Arts How to Show Cars
posted by October 27 at 11:03 AMon
I have a fond memory of the last time I shopped at an auto showroom. I was around nine years old, my single mother’s old red clunking GM had kicked it in the middle of the street outside K-Mart, and I watched as she got tough with a salesman who was trying to blow her over like a pair of walking eyelashes on the subject of a used purple Pontiac. (We had attempted to enlist a beard for the day, but no men had been available, so we trucked around looking for a deal, wearing brown and trying to seem huskily competent.)
I’m sure people are still going into auto showrooms to buy cars these days (evidently, as the NYT reports this week, auto dealerships are looking for design inspirations from theme parks and carnivals), but to me they just seem like a thing of the past, like cigar bars or overnight hair curlers. Even my mother, after two and a half decades of the nightly routine, doesn’t wear those anymore.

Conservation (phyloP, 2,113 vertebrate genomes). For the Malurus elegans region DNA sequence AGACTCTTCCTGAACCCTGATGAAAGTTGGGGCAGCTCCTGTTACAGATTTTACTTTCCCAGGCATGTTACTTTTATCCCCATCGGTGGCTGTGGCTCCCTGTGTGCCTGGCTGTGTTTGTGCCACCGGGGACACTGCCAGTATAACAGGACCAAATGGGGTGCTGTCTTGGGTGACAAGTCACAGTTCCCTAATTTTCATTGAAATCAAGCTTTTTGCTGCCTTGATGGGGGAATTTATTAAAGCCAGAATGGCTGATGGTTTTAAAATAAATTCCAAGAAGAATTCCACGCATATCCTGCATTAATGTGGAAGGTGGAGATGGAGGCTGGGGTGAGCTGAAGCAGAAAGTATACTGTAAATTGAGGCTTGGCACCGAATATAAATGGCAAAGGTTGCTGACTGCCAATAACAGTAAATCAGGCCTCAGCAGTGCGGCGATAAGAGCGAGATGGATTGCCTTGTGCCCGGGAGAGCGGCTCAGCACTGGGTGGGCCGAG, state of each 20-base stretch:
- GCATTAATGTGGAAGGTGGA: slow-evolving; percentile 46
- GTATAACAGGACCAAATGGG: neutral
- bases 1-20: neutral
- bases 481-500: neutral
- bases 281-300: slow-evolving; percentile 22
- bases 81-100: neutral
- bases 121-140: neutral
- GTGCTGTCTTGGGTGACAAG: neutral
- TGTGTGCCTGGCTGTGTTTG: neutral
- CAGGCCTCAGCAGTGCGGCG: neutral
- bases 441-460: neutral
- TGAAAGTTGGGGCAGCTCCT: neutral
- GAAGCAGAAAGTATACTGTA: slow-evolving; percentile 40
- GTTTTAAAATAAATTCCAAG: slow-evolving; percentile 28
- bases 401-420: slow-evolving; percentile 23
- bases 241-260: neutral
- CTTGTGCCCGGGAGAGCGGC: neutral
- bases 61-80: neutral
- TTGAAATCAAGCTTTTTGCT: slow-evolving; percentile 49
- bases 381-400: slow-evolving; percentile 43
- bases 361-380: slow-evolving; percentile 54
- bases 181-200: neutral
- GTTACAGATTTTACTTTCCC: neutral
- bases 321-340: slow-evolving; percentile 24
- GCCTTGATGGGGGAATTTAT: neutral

What’s funny is that when the new Seattle Art Museum opens downtown in May, it will look like a car dealership. I don’t mean this in a demeaning way: the design deliberately toys with a retail appearance, which may be the most interesting thing about it from the outside. The front wall will be glass, and visible from First Avenue—you can see the line of white Ford Tauruses parked in there now, waiting to be installed—will be Cai Guo-Qiang’s installation Inopportune: Stage One. (To see a short video narrated by the artist of the piece in its original incarnation at Mass MOCA, click here.)